Draft housing study in Bennington indicates upgrade needed


BENNINGTON -- A draft housing study suggests the town's housing stock is not a factor in business' desire to locate here, but that's not necessarily good thing.

The draft was released Monday at a Planning Commission meeting, but because other business had caused the meeting to run late it was only introduced by Bill Colvin, program director of sustainable community development at the Bennington County Regional Commission.

The Planning Commission will discuss the draft in further detail on Aug. 12. In the meantime copies of the draft can be obtained from Planning Director Dan Monks at the Town Office.

Colvin stressed that the study is in draft form and is by no means complete. It was paid for by a municipal planning grant Bennington received in May 2013 and created by his agency and a steering committee. After the Planning Commission reviews it and offers comments it will go to the Select Board for the same treatment. The board can then choose to adopt it and factor it into the Town Plan.

According to the study, two things are clear. One is that housing policies cannot be seen as separate from economic development and education. The second is that the state of the housing market in town is not affecting recruitment or retention of employees for most employers.

"While this second statement may appear to be positive, it was the oft-repeated follow up comment that makes it an issue -- 'because the employees will just live elsewhere.' This sentiment was frequently supported by statements noting a lack of general economic vitality in Bennington, particularly in the downtown area, or by expressions of concern regarding the performance of local public schools, especially at the elementary level," states the report.

Of the employers surveyed, 38 percent reported no complaints about housing from their employees. Those with complaints said most stemmed from rental units, and suggested that was the area of the housing market that needed the most improvement. About half had no suggestions for improving the situation, but of those who did they said three things: First, study the reasons for the high cost of housing compared to wages, second, "Reform social programs that encourage those from out of state to relocate to Bennington," and finally to develop programs and incentives to renovate existing, low-quality housing stock."

The study drew from a number of focus groups that met with the steering committee over the course of several months.

One group was made up of local real estate professionals from Maple Leaf Realty, Hoisington, LM Realty, and Brenda Jones Realty. When asked how the housing market has changed over the past three years, the group said it has stabilized, however listings are up and the market is flooded, meanwhile financing is harder to come by. They noted a lack of competition in rental markets, and that the market for homes valued between $200,000 and $300,000 is challenging. The assessed values of homes are also higher than what they are selling for.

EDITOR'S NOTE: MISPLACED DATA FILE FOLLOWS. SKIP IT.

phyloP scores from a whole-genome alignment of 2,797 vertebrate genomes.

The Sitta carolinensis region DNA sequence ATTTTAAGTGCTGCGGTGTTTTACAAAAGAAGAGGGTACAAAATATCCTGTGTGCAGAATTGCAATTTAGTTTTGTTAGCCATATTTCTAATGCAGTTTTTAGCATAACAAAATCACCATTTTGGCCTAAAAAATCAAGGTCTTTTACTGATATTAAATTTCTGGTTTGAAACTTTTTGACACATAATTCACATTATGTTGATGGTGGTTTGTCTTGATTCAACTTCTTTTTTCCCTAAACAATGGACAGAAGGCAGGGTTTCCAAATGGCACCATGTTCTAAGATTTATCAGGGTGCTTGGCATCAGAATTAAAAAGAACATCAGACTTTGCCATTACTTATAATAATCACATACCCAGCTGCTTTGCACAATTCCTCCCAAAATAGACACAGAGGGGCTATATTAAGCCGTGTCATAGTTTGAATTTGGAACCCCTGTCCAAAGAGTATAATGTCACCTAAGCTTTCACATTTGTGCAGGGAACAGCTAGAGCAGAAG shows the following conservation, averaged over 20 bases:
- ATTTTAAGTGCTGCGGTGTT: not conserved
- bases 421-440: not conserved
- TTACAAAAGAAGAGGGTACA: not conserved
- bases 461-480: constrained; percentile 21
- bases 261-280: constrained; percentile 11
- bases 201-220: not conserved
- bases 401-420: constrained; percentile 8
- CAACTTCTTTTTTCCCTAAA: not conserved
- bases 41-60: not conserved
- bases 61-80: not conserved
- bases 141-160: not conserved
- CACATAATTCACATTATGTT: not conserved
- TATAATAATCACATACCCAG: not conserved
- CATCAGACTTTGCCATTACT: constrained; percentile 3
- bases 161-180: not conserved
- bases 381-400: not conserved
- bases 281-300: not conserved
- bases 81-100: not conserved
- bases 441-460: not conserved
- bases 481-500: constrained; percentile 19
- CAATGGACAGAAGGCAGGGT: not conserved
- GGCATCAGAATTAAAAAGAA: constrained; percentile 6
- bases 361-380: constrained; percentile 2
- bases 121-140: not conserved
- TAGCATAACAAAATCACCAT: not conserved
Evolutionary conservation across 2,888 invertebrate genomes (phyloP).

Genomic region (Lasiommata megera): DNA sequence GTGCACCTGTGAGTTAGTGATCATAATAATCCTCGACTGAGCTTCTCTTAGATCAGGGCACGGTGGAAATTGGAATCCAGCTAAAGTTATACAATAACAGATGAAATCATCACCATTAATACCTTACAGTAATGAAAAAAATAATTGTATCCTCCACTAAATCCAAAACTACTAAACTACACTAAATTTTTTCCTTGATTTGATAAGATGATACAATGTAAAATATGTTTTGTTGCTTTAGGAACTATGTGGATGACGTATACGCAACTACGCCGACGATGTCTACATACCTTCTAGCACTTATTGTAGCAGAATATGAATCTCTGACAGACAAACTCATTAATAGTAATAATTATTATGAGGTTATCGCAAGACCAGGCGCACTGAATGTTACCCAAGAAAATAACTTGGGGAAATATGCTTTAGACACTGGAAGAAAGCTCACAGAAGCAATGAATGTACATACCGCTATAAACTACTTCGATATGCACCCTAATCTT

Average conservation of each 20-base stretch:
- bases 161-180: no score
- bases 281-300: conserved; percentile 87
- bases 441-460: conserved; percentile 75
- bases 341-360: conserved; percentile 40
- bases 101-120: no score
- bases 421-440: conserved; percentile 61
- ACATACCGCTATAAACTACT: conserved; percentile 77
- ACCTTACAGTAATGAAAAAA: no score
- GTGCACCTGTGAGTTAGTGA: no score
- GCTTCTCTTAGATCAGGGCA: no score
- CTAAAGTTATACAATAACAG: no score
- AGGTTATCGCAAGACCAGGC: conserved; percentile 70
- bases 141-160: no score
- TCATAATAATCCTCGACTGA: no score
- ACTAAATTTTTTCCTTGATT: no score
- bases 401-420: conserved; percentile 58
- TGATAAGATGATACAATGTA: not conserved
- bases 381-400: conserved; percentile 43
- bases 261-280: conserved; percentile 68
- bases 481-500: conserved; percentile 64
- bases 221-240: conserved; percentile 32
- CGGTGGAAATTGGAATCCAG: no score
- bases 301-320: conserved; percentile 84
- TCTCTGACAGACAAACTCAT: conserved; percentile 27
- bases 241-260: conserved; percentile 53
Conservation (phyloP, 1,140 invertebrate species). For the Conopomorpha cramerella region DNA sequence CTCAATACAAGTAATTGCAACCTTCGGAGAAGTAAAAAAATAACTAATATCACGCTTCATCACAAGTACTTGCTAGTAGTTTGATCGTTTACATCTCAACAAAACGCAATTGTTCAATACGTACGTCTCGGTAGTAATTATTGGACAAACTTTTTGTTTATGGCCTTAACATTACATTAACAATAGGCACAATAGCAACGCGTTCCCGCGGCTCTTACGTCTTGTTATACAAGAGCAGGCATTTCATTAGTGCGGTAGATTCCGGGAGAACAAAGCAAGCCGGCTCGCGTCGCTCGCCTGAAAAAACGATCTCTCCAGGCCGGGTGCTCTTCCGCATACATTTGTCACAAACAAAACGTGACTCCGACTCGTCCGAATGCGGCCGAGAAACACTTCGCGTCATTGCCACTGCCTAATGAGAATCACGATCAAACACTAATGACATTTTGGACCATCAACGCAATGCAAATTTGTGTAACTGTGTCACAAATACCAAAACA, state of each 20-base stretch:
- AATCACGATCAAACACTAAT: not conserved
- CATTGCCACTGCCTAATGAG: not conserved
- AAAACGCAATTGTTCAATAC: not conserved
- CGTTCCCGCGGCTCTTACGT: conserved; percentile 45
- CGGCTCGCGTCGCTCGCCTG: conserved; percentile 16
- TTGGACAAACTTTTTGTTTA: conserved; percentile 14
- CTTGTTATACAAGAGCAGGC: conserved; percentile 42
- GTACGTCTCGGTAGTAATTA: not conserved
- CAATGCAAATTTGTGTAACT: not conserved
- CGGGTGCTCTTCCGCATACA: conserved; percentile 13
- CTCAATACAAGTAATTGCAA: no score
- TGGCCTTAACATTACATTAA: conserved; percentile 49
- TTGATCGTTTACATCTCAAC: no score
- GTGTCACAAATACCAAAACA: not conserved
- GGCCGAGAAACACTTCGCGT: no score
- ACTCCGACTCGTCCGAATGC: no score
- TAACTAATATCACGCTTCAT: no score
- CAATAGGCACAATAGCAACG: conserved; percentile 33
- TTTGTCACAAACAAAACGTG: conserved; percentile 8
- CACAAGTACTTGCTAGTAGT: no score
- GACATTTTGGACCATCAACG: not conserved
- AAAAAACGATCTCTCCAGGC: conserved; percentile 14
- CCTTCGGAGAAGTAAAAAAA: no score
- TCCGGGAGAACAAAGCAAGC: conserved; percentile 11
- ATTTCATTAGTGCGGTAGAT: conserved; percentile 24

When asked what the barriers are to a balanced housing market one response was a lack of jobs to support a middle class. This was brought up by the other focus groups as well.

Other challenges are that young buyers are shying away because of the age of Bennington's housing stock, and the prices of the homes make upgrading hard. They also said landlords who manage between one and 15 units are having difficulty and are looking to get out of the business.

The real estate group was then asked about common complaints they hear from buyers and sellers. They said sellers tend to have "unrealistic expectations" regarding their home values, while the quality of houses and taxes make sellers turn away. Buyers also expect things to be fixed before they move in, yet sellers do not have the means to pay for the work.

Growing the economy was listed as key to strengthening the housing market, as was raising the quality of the schools. The group said the quality of the workforce is also important, and that incentives to landlords to improve heating systems would help in that regard.

Another focus group interviewed consisted of landlords and developers. Peter Cross, Jon Hale, Milt Surdam, Mac Lewis, Betty Swartz, and Gordon Black acting on behalf of Applejack Real Estate met with the committee, while Sunjit Chwala submitted written responses.

The group appeared to be of two minds on the subject of rental laws. One note suggested the laws are slanted to favor tenants, and that a 14-day notice period for evictions would be helpful. It noted that Texas has a three-day notice law. The notes also said that such laws protecting tenants exist for a reason, as there have been landlords who take advantage of tenants.

They echoed the other groups' calls for a more vibrant economy, saying whatever is done will not help the housing market if the economy is not improved. That said, they would like to see purchase-rehab loan programs become active again and more flexibility from commercial financiers. Other suggestions included extending tax stabilization to cover improvements to existing housing and for the town to strengthen its code enforcement to address issues with absentee or inattentive landlords.

The draft study put forward five recommendations to achieve the goal of improving the town's housing stock: To reverse the trend of renter occupied housing around the central business district; work with area employers to encourage employees to live in Bennington; work with local financial institutions to improve housing conditions; establish tools to be used by the town to improve housing stock; and increase accountability and financial literacy for landlords, tenants, and homebuyers.


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